Thursday, April 7, 2016

Green Devil Face #5's "New Character Creation and Advancement Techniques"

The fifth issue of James Raggi's Green Devil Face includes an alternate character creation/advancement system that fits on two pages. I've never used it, and I don't think I've ever heard of anyone else using it either, although I have heard at least one person express interest in the idea.

Basically, all characters start with the same HP, attack bonus, special combat options (Parry, Press Attack, and Defensive Attack), and saving throws. At first level and every level thereafter, each character rolls randomly on a table determined by their class. They can choose to either roll a d10 twice (to get two different benefits) or a d12 once (presumably hoping to roll an 11 or 12 and get really good benefits, because otherwise they would only get one benefit instead of two). Benefits include things like extra hit points, better saving throws, attack bonus increases, skill points, spells, and more unusual things like better bonuses to the special combat options.

Let's get my criticisms out of the way: Personally, I don't see how a mere 1 in 6 chance of getting something awesome on a d12 is worthwhile when it means you have a 5 in 6 chance of screwing yourself out of one of your class perks for that level, but I guess I'm not much of a gambler. Honestly, the randomness of this advancement system is a turn off to me, which is probably why I haven't given much thought to it until now. If I ran a game with this material, I would probably just let my players pick two items off of their class table (excluding items 11 and 12) each level instead of making them roll, because I think it's a little too harsh to expect players to crawl and scrape for every bit of XP for five to ten sessions (the recommendation for low-level parties on page 26 of the free LotFP Referee's Book) and then risk rolling things they don't want on their class tables and hearing me say "Tough luck, deal with it." It feels like I would be unfairly taking control of their characters away from them, in a way. I'm not totally opposed to using random tables in certain aspects of character advancement (after all, I love the Alice class from A Red & Pleasant Land), but I don't like the idea of making all advancement random.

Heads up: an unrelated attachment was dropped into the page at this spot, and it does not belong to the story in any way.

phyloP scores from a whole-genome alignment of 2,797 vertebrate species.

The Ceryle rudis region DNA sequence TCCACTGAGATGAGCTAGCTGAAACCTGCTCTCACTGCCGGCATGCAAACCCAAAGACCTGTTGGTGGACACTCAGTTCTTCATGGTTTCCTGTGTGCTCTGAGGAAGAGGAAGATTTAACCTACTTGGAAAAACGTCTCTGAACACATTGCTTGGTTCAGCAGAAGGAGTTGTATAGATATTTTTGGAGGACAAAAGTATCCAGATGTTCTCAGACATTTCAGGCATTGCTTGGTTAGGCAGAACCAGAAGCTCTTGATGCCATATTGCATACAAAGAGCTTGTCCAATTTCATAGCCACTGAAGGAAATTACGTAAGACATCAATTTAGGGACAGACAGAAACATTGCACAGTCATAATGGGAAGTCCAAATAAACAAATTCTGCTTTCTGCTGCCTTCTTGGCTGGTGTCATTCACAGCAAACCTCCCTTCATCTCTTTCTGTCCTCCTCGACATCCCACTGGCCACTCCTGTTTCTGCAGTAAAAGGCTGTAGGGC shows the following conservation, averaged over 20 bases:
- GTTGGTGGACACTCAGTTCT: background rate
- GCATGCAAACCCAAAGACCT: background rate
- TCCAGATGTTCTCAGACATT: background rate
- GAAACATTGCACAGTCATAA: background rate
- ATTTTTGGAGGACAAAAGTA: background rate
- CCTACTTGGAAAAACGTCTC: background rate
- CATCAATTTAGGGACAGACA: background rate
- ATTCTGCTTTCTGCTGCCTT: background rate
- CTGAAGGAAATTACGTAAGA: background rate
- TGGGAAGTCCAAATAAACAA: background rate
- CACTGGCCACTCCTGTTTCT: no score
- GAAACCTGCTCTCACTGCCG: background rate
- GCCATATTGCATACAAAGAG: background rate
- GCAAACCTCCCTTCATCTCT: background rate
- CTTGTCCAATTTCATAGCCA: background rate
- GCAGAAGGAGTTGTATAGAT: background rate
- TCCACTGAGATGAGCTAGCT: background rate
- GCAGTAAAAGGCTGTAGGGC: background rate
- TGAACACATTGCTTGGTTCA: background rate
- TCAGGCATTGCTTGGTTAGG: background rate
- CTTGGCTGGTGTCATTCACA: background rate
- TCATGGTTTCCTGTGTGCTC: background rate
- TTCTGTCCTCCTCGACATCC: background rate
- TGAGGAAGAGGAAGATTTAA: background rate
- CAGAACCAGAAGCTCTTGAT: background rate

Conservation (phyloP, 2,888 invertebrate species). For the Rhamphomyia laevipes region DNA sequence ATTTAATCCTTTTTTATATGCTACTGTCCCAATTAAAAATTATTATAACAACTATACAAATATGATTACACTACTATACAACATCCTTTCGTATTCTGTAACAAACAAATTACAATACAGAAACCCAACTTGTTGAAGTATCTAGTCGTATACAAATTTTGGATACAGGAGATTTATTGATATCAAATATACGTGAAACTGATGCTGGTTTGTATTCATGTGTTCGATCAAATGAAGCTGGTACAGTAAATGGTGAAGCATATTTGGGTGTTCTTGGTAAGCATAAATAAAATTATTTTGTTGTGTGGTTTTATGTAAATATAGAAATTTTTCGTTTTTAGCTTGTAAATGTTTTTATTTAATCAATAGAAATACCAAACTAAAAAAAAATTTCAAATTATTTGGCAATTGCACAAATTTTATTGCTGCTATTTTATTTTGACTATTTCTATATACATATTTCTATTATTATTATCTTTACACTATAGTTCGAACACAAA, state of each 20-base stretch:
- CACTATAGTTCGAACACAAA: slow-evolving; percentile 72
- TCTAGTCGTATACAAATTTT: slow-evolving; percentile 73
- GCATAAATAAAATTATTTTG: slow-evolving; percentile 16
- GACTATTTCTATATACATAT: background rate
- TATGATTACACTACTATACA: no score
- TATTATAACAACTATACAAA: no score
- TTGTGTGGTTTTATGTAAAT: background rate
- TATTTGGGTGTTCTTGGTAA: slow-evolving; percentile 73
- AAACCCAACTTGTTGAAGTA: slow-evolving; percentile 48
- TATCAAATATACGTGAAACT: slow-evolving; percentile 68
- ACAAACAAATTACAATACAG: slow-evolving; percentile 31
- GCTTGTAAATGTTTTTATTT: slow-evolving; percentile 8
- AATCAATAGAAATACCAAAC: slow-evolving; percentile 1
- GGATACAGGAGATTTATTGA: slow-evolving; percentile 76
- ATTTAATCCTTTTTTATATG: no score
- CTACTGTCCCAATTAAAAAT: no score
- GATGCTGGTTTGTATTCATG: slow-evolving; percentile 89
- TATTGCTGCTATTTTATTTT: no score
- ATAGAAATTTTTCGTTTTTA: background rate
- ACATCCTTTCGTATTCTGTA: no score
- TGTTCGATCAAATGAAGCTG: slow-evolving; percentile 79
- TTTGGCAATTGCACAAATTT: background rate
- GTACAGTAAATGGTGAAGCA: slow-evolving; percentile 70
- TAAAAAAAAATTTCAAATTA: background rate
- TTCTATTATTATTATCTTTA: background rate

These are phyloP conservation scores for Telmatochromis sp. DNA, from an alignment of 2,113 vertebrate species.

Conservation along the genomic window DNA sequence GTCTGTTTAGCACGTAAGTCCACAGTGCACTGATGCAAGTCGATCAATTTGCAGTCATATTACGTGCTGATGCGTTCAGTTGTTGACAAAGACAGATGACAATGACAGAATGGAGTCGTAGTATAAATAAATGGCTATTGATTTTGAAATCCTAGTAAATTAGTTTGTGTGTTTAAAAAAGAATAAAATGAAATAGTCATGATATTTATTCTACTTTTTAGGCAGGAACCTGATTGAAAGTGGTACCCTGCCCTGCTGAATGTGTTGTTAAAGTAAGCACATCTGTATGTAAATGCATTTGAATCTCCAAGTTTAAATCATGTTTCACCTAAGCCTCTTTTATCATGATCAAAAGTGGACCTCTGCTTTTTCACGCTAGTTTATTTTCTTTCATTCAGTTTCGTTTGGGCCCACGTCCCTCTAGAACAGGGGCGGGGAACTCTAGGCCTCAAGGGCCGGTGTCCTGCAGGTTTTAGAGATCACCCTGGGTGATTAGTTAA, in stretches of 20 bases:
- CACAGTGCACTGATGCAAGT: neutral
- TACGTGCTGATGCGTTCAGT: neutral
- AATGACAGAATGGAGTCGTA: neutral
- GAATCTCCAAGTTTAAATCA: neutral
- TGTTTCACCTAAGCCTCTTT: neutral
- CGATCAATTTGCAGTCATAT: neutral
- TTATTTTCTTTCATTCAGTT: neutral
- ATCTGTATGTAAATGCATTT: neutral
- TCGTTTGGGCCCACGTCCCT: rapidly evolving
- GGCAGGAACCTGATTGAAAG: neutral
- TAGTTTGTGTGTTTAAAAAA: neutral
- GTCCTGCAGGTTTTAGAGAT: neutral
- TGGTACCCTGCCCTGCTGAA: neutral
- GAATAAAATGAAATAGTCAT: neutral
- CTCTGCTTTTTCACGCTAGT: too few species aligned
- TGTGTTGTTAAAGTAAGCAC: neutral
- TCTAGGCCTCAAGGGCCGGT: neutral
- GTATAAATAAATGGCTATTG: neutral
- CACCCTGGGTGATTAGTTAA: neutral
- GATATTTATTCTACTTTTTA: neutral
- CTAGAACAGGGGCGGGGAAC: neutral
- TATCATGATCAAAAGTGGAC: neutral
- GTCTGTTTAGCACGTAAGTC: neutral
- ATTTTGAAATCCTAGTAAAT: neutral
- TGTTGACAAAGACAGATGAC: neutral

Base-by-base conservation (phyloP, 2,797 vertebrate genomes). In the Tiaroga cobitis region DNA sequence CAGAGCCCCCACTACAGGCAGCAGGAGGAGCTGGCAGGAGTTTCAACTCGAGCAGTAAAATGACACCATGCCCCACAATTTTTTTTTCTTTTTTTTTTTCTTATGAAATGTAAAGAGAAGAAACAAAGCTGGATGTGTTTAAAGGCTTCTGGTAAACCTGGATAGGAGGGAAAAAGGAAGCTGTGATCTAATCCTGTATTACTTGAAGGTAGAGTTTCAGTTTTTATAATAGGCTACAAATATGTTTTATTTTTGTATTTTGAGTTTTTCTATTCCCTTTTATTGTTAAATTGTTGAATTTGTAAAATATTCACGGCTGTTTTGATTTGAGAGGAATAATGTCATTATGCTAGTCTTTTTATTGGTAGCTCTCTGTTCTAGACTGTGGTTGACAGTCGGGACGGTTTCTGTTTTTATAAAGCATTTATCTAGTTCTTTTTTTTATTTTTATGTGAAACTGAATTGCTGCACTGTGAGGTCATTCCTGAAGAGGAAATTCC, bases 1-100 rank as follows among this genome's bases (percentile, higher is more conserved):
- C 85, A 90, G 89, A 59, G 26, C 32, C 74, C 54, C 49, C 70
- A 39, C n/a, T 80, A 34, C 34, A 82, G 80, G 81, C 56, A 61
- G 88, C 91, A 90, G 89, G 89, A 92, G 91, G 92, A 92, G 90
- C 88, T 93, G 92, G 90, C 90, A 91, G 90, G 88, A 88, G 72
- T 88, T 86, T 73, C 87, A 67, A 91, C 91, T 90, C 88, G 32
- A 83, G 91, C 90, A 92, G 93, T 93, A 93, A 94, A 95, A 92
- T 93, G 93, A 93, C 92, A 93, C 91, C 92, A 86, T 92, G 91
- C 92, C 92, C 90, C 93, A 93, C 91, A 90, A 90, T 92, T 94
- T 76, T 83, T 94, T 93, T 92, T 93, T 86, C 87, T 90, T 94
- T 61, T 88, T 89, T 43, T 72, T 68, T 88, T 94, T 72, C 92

Also, this system does not say how many experience points are needed per level. Does it depend on class, or is it the same for everyone like the starting stats? I would probably use the XP requirements from the new Playtest Document (which I discussed HERE and HERE), but others might have different preferences.

But, there are also a lot of cool possibilities packed into these two pages.

I like the idea of being able to double down on certain class abilities at the expense of others. What's that, Mr. Fighter, you want to keep pumping your to-hit bonus up twice per level until it's impossible to miss anything, ever? Sure, go ahead, but that means your HP and saving throws aren't getting any better at all, and your greataxe still only does 1d10 damage per hit, so let's see how well that plan works out. While I do like it when all of the classes in the game are balanced against each other, I'm okay with players choosing sub-optimal builds within a class if they think doing so will be fun or interesting and they make the choice willingly and from an informed position. Is that a contradiction? I ought to think about that some more.

Also, you could probably make some absurd characters, like a Dwarf who picks "+5 Items to gain the first Enc. Point" every level until they could carry around several tons of items, even if their strength and constitution scores are below average. That would probably be too illogical for a fairly serious campaign, but if the DM and other players are willing to run with things on the silly side then I don't see any harm in it. Perhaps the randomness was included in the system by Mr. Raggi partly to reduce the likelihood of such silly characters from being created. To each their own, I guess.